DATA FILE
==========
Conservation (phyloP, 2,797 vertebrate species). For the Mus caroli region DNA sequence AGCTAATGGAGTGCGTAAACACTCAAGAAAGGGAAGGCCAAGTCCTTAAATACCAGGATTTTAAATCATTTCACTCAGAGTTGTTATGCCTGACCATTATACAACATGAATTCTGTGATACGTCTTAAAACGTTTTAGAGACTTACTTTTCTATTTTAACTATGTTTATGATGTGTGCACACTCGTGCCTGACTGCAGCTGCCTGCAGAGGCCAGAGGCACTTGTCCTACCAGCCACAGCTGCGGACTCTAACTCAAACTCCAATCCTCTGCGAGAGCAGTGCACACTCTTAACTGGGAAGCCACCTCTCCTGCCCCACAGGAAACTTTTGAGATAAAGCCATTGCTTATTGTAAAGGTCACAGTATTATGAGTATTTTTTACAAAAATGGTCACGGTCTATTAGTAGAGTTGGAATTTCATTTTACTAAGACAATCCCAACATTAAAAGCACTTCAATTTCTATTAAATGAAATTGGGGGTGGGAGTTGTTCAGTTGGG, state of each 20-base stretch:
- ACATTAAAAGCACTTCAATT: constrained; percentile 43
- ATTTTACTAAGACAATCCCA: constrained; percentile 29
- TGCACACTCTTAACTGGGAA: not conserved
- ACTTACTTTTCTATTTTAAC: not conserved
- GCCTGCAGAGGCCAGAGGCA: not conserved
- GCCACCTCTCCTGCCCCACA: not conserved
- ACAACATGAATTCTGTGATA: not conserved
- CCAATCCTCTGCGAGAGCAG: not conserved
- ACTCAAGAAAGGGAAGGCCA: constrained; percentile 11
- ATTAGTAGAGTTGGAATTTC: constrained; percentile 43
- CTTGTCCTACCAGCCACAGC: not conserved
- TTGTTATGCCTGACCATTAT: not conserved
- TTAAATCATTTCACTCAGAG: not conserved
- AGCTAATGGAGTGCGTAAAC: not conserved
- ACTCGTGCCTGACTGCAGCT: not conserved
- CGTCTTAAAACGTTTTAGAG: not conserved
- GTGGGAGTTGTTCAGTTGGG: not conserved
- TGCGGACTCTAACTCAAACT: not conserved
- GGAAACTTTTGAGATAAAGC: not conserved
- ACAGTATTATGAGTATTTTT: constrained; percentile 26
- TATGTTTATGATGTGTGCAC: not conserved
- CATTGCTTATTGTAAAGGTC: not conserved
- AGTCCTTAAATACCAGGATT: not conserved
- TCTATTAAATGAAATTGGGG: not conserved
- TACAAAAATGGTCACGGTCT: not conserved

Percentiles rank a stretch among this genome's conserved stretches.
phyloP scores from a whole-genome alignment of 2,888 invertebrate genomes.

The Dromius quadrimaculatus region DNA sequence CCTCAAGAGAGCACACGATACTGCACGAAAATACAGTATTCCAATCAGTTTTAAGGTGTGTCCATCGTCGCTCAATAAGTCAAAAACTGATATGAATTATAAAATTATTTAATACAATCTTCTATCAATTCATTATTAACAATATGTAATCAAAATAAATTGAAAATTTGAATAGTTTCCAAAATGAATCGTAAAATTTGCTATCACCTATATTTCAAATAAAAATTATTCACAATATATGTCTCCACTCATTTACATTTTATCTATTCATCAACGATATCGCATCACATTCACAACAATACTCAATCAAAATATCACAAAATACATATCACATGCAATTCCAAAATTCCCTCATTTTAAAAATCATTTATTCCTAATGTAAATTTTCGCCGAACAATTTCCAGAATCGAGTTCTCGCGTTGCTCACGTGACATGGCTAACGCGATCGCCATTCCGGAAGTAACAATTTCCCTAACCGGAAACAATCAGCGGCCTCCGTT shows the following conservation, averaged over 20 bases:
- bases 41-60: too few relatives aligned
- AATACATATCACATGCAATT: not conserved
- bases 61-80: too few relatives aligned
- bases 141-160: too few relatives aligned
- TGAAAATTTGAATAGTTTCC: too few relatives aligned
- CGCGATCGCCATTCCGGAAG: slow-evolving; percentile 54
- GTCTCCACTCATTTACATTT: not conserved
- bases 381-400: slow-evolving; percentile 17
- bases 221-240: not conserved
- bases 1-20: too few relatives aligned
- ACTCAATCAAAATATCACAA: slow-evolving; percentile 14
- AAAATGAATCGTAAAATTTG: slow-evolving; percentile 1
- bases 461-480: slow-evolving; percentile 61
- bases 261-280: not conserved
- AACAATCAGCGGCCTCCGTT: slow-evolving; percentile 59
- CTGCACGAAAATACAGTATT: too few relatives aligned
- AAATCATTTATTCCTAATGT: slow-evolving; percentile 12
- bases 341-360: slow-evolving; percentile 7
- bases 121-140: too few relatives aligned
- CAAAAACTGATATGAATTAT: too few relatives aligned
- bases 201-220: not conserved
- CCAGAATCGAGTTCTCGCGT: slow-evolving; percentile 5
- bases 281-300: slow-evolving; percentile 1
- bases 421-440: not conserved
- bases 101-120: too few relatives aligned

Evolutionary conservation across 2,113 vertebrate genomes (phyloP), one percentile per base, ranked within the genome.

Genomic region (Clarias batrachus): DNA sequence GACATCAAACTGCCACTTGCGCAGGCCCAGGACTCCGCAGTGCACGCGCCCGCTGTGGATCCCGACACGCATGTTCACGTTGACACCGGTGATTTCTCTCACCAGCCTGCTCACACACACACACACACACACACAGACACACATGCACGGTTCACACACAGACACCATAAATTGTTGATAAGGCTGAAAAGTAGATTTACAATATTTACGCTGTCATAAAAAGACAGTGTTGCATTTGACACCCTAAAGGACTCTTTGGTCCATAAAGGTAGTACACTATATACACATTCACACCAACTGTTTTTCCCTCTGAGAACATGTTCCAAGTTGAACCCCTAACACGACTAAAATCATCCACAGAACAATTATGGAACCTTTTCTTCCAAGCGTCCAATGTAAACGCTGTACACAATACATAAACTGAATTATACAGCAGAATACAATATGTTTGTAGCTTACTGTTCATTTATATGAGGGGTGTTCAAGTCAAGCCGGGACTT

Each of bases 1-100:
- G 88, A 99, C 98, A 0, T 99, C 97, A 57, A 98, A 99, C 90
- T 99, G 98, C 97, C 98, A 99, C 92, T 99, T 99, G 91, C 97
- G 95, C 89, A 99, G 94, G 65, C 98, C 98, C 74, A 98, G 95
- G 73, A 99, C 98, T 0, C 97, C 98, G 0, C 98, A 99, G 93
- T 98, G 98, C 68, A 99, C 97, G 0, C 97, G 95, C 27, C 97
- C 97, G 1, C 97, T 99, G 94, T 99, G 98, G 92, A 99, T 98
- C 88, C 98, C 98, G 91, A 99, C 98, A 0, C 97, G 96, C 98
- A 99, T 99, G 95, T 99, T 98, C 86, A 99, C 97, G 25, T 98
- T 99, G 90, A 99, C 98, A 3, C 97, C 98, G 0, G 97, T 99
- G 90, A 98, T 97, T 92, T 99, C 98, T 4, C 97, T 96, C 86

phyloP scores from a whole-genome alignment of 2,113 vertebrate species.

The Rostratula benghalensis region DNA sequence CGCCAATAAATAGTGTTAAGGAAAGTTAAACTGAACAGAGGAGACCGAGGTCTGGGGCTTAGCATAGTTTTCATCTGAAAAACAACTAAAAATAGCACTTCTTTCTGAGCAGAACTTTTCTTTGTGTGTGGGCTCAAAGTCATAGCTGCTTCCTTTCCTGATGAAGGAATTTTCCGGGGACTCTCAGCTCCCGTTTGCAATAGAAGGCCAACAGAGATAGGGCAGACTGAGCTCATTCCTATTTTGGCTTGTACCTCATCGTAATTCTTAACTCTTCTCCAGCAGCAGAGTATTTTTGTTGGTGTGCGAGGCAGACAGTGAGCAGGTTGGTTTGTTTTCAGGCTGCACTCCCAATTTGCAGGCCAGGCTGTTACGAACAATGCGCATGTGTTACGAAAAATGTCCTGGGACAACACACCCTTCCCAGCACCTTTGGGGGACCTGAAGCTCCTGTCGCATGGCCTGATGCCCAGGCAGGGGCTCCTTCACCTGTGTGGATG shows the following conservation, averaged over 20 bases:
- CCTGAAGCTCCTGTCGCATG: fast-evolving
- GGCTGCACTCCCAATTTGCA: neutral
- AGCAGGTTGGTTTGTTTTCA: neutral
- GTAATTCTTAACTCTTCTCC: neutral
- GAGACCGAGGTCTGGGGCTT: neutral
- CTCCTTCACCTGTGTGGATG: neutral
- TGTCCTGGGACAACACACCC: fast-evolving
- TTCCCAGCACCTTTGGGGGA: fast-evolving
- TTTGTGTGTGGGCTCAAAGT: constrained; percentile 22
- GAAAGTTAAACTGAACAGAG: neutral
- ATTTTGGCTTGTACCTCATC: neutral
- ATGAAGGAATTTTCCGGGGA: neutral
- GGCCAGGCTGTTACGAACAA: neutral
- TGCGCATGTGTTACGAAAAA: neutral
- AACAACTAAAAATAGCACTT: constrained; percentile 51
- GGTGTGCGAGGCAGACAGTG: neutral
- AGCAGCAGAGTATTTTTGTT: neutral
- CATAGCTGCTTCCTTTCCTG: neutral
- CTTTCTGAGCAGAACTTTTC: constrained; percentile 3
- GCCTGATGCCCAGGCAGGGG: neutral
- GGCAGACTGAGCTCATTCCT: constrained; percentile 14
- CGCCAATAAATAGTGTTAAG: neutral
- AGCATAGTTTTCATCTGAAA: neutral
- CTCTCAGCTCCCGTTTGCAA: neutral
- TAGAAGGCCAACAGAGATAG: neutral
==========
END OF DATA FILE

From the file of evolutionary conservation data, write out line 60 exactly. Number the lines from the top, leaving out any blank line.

- G 95, C 89, A 99, G 94, G 65, C 98, C 98, C 74, A 98, G 95